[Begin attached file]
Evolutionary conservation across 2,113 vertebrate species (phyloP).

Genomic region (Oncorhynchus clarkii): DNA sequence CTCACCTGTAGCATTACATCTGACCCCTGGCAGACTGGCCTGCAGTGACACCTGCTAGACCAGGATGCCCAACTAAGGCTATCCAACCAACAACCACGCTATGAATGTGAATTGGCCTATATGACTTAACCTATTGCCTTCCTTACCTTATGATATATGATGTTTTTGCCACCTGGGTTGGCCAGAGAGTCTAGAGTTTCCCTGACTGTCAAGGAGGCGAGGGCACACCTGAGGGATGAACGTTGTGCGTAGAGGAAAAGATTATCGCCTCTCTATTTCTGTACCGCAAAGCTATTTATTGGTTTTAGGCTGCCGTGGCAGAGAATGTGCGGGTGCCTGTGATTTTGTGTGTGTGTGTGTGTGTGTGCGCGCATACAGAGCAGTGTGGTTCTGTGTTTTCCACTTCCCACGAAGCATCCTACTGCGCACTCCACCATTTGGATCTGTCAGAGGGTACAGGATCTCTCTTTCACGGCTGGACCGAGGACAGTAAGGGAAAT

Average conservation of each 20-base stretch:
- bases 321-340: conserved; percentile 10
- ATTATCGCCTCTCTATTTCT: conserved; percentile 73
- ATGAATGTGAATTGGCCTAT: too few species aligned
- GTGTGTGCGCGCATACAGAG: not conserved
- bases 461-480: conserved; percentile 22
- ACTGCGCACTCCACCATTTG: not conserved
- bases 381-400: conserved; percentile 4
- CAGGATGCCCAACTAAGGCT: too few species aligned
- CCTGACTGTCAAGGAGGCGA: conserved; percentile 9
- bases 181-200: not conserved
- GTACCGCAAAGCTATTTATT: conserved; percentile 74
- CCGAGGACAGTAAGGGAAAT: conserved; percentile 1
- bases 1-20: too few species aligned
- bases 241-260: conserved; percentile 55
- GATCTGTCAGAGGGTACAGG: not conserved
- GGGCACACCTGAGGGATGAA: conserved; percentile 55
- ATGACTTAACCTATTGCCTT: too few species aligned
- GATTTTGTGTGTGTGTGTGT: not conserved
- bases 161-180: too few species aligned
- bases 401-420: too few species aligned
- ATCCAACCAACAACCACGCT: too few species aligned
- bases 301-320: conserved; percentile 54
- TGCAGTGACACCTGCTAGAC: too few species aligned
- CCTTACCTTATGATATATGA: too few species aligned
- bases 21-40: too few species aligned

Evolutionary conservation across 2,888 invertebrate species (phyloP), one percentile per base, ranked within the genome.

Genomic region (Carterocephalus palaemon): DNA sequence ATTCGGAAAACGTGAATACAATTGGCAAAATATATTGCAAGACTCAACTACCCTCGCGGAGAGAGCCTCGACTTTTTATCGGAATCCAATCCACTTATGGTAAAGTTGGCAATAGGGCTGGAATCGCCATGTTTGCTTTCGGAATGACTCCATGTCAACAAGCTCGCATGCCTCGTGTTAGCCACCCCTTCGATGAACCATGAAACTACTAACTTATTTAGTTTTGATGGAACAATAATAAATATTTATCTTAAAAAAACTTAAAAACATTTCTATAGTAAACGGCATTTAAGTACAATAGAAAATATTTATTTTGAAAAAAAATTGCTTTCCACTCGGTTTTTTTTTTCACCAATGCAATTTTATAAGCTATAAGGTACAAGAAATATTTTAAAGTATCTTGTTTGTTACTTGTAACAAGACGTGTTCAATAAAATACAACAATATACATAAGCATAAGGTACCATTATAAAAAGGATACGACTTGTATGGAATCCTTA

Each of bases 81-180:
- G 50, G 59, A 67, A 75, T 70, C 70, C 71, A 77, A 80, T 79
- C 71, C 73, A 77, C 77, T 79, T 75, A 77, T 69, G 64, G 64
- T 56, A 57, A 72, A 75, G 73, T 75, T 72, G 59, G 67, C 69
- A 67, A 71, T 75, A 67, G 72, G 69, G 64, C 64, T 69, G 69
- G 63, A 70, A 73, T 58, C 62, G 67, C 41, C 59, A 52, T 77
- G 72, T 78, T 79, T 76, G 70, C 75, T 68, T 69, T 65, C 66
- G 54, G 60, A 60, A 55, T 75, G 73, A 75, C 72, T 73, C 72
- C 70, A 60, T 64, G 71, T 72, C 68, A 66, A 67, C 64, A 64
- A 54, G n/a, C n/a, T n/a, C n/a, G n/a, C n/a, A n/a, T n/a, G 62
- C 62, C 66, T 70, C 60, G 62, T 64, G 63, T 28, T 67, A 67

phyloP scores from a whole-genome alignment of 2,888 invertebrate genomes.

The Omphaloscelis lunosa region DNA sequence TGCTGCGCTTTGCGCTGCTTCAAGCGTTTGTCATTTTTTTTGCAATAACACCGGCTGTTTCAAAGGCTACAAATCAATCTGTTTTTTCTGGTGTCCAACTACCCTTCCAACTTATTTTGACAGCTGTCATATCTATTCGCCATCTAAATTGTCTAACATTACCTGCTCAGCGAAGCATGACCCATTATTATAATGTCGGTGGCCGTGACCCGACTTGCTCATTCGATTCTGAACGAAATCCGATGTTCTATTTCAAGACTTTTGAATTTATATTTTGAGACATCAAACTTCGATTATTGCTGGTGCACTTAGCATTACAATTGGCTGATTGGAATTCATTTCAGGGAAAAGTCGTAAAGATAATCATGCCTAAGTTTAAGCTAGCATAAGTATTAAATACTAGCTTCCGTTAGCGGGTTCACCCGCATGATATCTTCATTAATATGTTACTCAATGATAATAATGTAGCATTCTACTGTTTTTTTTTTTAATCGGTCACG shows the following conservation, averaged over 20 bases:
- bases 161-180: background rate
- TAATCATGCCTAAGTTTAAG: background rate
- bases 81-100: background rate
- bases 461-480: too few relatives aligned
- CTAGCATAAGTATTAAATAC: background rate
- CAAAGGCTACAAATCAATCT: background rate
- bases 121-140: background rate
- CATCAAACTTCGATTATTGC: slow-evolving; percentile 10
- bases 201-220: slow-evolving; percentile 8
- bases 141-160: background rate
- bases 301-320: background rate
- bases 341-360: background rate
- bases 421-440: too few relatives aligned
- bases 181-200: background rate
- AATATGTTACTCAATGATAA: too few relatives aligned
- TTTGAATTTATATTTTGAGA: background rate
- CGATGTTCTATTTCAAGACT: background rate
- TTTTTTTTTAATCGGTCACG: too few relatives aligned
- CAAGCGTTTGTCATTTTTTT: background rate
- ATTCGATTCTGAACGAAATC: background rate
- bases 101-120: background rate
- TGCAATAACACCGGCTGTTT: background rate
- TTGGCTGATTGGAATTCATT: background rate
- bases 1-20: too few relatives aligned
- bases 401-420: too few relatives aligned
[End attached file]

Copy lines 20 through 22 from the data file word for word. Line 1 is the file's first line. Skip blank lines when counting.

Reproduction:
- ATGACTTAACCTATTGCCTT: too few species aligned
- GATTTTGTGTGTGTGTGTGT: not conserved
- bases 161-180: too few species aligned